But April remained dry and so we counted ourselves lucky, as we were able to get in the soil and catch up with our fieldwork. And then we even had a couple of nice warm spells and the soil began to wake up, and as the microorganisms started growing more active, our plants reaped the benefits and started to grow.
But then May came along and we realized that we had an accumulated ½ inch of rain for the entire month of April – a month that is usually far too rainy for our tastes. And now May is passing and we might have squeezed out another ½ inch of rain for the entire month of May. Not to mention this last week of steamy temps way above average. Looking around the farm, the soil has turned a texture we have never seen from this soil before. A breeze comes through and dust fills the air. Some of our fields with less organic matter than we would like are covered with a Mars-like crust that is nearly impenetrable.
So needless to say, spring has not been what we expected. Or maybe that is just what spring is. Unpredictable.
But for us, there is nothing like a weather-related calamity to invoke a strong sense of helplessness. While we do have irrigation and are able to get water to most of our crops, it is not the same as a nice solid rainy day. The drip lines we use for irrigation provide uneven water flow and some areas end up flooded while others are barely damp. The water never penetrates into the depths of our soil so those deeper reservoirs are never replenished. And we never get to enjoy the smell of the earth and the plants embracing the moisture as the sun makes its first appearance after a rainy day.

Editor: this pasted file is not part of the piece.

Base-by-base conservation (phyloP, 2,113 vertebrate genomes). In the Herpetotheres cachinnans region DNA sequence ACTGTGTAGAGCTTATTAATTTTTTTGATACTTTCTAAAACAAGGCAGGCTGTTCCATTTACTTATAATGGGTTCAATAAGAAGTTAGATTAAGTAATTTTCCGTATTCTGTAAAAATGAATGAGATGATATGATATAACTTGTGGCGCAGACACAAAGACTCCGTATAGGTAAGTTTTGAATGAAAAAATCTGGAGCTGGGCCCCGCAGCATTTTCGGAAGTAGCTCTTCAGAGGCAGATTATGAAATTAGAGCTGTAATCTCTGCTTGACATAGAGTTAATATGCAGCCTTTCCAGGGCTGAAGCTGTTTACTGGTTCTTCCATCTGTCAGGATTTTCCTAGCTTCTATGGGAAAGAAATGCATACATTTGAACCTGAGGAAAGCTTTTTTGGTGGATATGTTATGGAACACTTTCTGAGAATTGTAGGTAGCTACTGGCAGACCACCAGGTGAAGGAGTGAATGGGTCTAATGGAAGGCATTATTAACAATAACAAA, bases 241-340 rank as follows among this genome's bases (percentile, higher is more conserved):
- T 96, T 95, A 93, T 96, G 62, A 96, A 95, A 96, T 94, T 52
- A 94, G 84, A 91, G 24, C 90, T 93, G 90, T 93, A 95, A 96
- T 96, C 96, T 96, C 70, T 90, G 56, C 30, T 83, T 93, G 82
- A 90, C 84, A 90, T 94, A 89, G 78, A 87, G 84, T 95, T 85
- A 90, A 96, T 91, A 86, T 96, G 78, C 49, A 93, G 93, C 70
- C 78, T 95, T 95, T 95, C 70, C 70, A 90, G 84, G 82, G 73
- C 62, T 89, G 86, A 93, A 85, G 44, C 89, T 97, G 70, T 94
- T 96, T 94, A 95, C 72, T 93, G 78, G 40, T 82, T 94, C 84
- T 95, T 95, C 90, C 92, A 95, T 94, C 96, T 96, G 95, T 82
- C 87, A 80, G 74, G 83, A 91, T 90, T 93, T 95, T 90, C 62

One night, as we were sitting here, watching systems full of rain going either north or south of us and feeling a decent dose of self-pity, Alex pulled up the US drought monitor – a website that tracks droughts by county across the country. They have drought ratings ranging from 0 to 4, 0 being classified as “abnormally dry” and 4 being “exceptional drought.” To our surprise, while we were considered in a drought, we were a mere 0. When we looked west and saw vast stretches of ‘4’s across the country, we shuddered to think what that must feel like.
And then today we got a couple more tenths of an inch of rain. And while it will certainly be dried out again by the end of tomorrow, we still get to enjoy the smell of a fresh rain as we listen to the evening bird song. And as we walk the fields, we see the plants breathing in the moisture and can’t help but feel grateful for the day.